MHA | Fraud with the Bounce Back Loan Scheme

Fraud with the Bounce Back Loan Scheme

Nicholas O’Reilly · Posted on: October 31st 2022 · read

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The numbers of defaulting loans and level of fraud are huge!

There is no denying that the introduction of COVID19 financial support schemes such as Furlough and Bounce Back loans helped hundreds and thousands of small businesses to stay afloat over a prolonged period of total closure and then reduced activity levels.

However the ease of access to the schemes (especially BBLS) allowed fraudsters to exploit the process and steal government backed money. In addition a large number of businesses now have extra debt than before the pandemic and even though the repayment terms have been tweaked a  number have defaulted on repayment and some have entered insolvency procedures to avoid repayment. The defaults are skewing the insolvency numbers.

Analysis of the level of fraud and default are still at an early stage but the figures involved are very large indeed.

The National Audit Office undertook research in late 2021 to look at the likely levels of fraud and default. A summary of their findings are shown in the following graph produced by ICAEW.

This chart shows the value of bounce back loans that are likely to default or be subject to fraud. Putting numbers of businesses into the equation there were 1,539,788 BBLS loans made. Using the values above (which I accept is not an exact science due to differing amounts borrowed up to a maximum of £50,000 per business) then somewhere in the region of 393,000 business are expected to default and a further 163,000 businesses made fraudulent claims. Of course the government would counter that they are investing more resources to tracking down fraudsters and the banks involved in the scheme would hope to do better on the defaulting loans as they work their way through their portfolios. The government set up the Taxpayers Protection Taskforce bur recently announced that the taskforce would be disbanded in March 2023.

In terms of insolvencies this year England and Wales are on track to have approximately 21,000 corporate insolvency cases. The most corporate insolvencies in a single year was 1992 when 33,203 companies entered an insolvency process. You can see that we are a long way from clearing through the default companies if we only process insolvency for, say, 30,000 companies a year.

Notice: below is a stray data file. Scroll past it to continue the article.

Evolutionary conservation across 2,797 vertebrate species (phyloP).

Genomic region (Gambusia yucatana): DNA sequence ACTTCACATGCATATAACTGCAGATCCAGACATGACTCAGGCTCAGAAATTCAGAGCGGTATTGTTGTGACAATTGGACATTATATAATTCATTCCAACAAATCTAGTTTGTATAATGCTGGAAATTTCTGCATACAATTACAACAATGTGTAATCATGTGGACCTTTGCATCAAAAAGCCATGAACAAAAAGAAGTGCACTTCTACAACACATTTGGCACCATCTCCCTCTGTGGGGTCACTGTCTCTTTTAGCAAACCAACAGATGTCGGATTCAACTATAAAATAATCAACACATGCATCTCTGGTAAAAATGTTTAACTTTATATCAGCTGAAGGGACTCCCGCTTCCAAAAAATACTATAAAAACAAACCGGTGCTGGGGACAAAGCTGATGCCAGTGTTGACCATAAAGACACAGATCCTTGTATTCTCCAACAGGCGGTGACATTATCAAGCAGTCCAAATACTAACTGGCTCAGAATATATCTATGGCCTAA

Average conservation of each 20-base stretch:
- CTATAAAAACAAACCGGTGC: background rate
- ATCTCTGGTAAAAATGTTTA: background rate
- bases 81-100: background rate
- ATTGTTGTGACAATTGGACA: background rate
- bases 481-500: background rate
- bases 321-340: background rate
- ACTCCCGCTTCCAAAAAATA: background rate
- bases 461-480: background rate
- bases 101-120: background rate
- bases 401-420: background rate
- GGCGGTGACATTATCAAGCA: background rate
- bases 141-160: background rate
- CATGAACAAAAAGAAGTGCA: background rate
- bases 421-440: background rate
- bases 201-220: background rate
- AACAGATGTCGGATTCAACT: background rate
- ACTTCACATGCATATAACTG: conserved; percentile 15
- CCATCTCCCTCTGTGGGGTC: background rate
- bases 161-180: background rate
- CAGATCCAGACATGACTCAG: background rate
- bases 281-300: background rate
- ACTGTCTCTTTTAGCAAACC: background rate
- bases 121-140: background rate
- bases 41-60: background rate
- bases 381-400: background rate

I did my own research project in March and April 2022. I took a sample of 100 cases a month that proceeded into liquidation in each of those months. Of those companies 73% had been in the BBLS scheme. The Insolvency Service chart of corporate insolvencies shows the number of insolvencies going back to 2019 to show the effect of the pandemic and the chart is reproduced below.

You can see that other forms of corporate insolvencies (such as Administrations and Company Voluntary Arrangements) have flatlined and Compulsory Liquidations are just starting to increase back to pre-pandemic levels. The big increase in in Creditors’ Voluntary Liquidations – initiated by the Directors or shareholders and in the majority of those cases there is a bounce back loan liability.

These figures are backed up by information released on behalf of The British Business Bank which oversees the BBLS. Their evidence suggests that 318,456 of the loans have been extended to 10 years AND have taken advantage of a 6 month repayment holiday. That is 21% of all loans. This figure ties in with the National Audit Office’s suggestion that 25% of loans would default.

The level of default and fraud should concern everyone. Was the process by which businesses obtained funds too light touch? It certainly appears to have been so. 

Is the process of collection too light touch? Not sure on this point yet. The majority of businesses that cannot pay are taking advantage of payment holidays – once those payment holidays have finished the defaults may increase.

If we have a pandemic again will we do things differently? Absolutely – although Government had to balance getting money to people quickly against the risk of default and fraud the processes set up were too easily exploited. This is taxpayers’ money and losing billions in fraud and defaults is unacceptable. There was always going to be a certain level of default and fraud but the percentages are too high from this particular scheme.

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